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African-American trailblazers in Philly college hoops

A look at the men who broke the color barrier in Big 5 basketball.

GEORGE RAVELING is Nike's director of international basketball. He was on the stage during Martin Luther King Jr.'s "I have a dream speech," and was given a copy by King himself. He is prominently known in the basketball world, with Washington State, Iowa and USC all beckoning for his services as a head coach. He won 337 games in his 22-year coaching career and was inducted into the College Basketball Hall of Fame in 2013.

John Edgar Wideman is a prominent writer and a professor at Brown University. He has written books that have won plenty of awards, and has had much success in the academic world. He started the African-American Studies department at the University of Pennsylvania.

On the surface, it would seem that these two men have little in common, but that's not true if you dig a little deeper. Both were among the first African-Americans to play basketball at their respective undergraduate universities. Raveling played for Villanova in late 1950s, and Wideman played for Penn in the 1960s.

Breaking the color barrier in college basketball has not been well-documented. Yet those who did it paved the way for black players to thrive within the game.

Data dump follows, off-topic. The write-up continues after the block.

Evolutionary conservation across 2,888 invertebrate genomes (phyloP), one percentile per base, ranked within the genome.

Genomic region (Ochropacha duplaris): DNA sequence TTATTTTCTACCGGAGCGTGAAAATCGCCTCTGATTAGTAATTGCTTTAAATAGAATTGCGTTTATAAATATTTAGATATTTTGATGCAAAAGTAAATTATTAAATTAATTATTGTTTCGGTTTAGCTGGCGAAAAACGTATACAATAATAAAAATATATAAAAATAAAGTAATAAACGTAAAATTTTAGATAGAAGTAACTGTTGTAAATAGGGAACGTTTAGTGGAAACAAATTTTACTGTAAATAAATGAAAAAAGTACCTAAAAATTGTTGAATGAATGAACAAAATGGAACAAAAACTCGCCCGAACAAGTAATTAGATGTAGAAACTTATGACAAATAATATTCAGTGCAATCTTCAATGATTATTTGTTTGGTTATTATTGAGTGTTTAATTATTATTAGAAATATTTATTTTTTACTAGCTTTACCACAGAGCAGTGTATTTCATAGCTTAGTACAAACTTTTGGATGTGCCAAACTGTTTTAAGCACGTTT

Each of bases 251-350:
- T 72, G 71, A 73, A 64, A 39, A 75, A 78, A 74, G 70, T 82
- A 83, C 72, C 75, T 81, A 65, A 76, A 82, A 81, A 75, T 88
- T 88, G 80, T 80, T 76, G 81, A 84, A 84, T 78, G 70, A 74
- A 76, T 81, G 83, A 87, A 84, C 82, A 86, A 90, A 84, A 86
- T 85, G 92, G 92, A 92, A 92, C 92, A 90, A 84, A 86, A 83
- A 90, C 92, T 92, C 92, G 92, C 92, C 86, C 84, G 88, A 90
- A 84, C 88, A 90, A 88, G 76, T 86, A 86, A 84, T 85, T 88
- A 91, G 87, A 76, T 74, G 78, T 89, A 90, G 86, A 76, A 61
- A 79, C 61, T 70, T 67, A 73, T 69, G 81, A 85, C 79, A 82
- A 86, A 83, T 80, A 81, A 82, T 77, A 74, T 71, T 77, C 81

While Raveling is one of the earliest prominent African-Americans to play basketball at Villanova, he was not the first. The Wildcats' first black basketball player was Kenny Harrison, who took the court from 1956-1959.

Harrison had a good sophomore season for Villanova, averaging eight points and five rebounds per game. He averaged a solid 6.2 points in three varsity seasons for the Wildcats.

Wideman, on the other hand, was the first African-American to play collegiate basketball at Penn. He played for the Quakers from 1960-1963, and was the team captain in the 1962-63 season.

His senior season as captain was his best statistically. He averaged 13.8 points and 6.5 rebounds. His overall averages were impressive, netting 12.7 points and 6.9 rebounds over the span of 75 games.

Wideman was second-team All-Ivy as a junior and senior and first-team All-Big 5 as a senior, when Penn won the Big 5 title for the first time. He was inducted into the Big 5 Hall of Fame in 1974.

About the same time that Wideman was breaking barriers at Penn, John Tiller was doing the same at Saint Joseph's. The 6-8 forward who graduated from La Salle High School played for the Hawks from 1961 to 1964. In his time with St. Joe's, he made the NCAA Tournament twice and made the NIT the other year. In his junior season, the Hawks reached the NCAA regional finals.

Tiller was not one of the Hawks' best players during his tenure, but he did contribute. He averaged about 2.4 points in the 58 games he played in with St. Joe's, with his team compiling a 59-25 record over the 3-year span. Tiller died in 2012.

A decade before these pioneers, Temple had a young man by the name of Vernon Young who played basketball in 1949. He was the first African-American to play for Temple in the modern era. Young went to Lower Merion High, where he helped to win three straight state championships before going to Temple.

Young went on to live a long, successful life after Temple. He died in 1995, but left a long list of accomplishments behind him. He was Ben Franklin High School's first African-American athletic director, and directed the Ardmore playground for more than 40 years. He also coached track at Overbrook High School, which led him to be chosen to be a judge at the 1984 Olympics.

These men were trailblazers for the athletes who came after them. Their courage, passion and excellence lives on in Philadelphia.